Roger Ebert: I was wrong, I don't have enough experience of games

As Radar's resident art-waffler, I've had obvious reasons to take issue with film critic Roger Ebert over the last few years. Writing in 2006 (has this really gone on that long?) that video games can never truly be Art, he immediately incited the ire of gamers the world over, eventually leading to a fairly high profile 'engagement' with artist and game-dabbler Clive Barker.

While I thankfully never felt the flame-licking rage that many internet folk did, I was continually frustrated by Ebert's position. To me, it always seemed like the viewpoint of an obviously intelligent, media-savvy man making woefully misguided statements based upon a lack of real comprehension of the medium's current state of evolution. And now, in a new blog post on the matter (which you should read). Ebert has admitted that that's exactly what it was.

So while I've never really stepped into this particular debate before, I thought this was the right time to throw a few of my own musings into the ring. So I'm about to.

First up, much respect to Ebert for admitting his error and taking the time to further explain his position. While the admission took longer than I perhaps would have liked, a public admission of error is a hard thing to muster up, and all things considered, it was an admirable and intelligent thing to do.

One important thing to note though is that Ebert hasn't said that games can be art. He still claims not to have seen any real evidence of that, but he does state that there's nothing stopping games being capable of art as they evolve. In his own summation,

'I should not have written that entry without being more familiar with the actual experience of video games.

This is inarguable'

Above: Things have moved on

Which has pretty much been my problem with his standpoint all along. In fact it's a problem that continues to make erroroneous even his most recent perceptions. By Ebert's own position, he hasn't played a game since Myst. And he's fully aware that Myst is a game from way back in the infancy of the medium. So Ebert has been making statements about the potential of video games without any awareness of how far they have already come.

It's like if I wrote off the artistic merits of the cinematic medium as a mere entertaining diversion, having only seen a few one-shot shorts from the 1890s, and Georges Melie's Le Voyage dans la lune. It's an extreme simile, I'm aware, but games as a medium have evolved incredibly quickly since the early '90s.

Above: Things have moved on

Through years of experimentation and risk, games have finally found their feet as an expressive and narrative language, just as film did as its technical and creative practitioners evolved and innovated. I won't get too deeply into that here (if you're interested in that stuff, I discussed it a little more in this feature on Alan Wake's story-telling techniques. Though there's a hell of a lot more to say than that article touches upon), but the point is that certain game developers have already found ways of using the interactive nature of games as a new way of augmenting their narrative, intellectual, emotional content in wildly varying directions and levels of depth.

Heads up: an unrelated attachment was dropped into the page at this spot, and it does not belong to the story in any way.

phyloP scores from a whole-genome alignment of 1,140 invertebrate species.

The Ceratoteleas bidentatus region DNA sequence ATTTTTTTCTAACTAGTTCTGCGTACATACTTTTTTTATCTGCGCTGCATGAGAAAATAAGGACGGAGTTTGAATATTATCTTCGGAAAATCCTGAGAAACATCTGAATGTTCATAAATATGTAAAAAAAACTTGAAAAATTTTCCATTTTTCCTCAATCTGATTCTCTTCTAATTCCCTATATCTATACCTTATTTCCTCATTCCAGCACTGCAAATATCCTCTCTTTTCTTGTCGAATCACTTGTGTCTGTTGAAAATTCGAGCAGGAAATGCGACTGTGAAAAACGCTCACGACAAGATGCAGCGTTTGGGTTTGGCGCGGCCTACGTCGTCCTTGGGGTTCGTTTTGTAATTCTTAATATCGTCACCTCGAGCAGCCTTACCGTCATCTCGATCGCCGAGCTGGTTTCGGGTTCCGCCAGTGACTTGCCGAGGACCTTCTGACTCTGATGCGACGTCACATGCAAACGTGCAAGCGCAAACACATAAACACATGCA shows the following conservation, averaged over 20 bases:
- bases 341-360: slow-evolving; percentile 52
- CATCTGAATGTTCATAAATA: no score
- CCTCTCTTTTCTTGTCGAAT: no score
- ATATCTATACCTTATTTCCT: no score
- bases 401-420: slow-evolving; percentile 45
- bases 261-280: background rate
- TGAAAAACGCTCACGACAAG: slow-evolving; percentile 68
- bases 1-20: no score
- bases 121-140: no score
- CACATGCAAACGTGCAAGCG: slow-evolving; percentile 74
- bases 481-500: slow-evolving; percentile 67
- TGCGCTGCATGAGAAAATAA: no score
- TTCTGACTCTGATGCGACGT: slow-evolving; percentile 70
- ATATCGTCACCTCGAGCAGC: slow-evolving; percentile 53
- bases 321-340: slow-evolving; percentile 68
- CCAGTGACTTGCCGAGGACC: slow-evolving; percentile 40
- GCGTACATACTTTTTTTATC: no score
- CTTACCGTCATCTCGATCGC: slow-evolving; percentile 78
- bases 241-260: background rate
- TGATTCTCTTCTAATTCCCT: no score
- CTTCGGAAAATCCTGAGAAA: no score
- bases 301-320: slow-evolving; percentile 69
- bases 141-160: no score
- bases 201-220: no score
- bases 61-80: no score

The future evolution of games that Ebert mentions as possible is already here, but through his lack of direct interaction with games, he has missed that, unfortunately. And as he admits, this is the key flaw in his argument. After all, as I've always said, no critic, whether a supporter of games or not, can truly appreciate the techniques and mechanics of an interactive medium without actually interacting with it. That would be like reading a film script and then passing judgement on the movie.

But while he currently seems to have no aspirations to change that gap of understanding, he has been paying attention to the games recommended to him. And from what he's written, he seems to think that Shadow of the Colossus is 'the one I should begin with'.

Not a bad start, Roger, not a bad start at all. C'mon, give it a go and join the party. We'll be happy to have you. There's a whole world of great media that you're missing out on, and it's always better to be wrong than miss out.

But what do you think of Ebert's semi-retraction? Would you like to see him build a real hands-on appreciation of games? And how important is Art in games to you? A vital piece of the experience and an important part of their maturation as a medium? Or are they just about shooting shit up for you? Le me know in the comments, or set your opinions' targeting systems on a course for our community portals on Facebook and Twitter.


  • Cleanser247 - July 2, 2010 8:49 p.m.

    @Wolverine08 Art Attack brings back memories : D
  • philipshaw - July 2, 2010 11:45 a.m.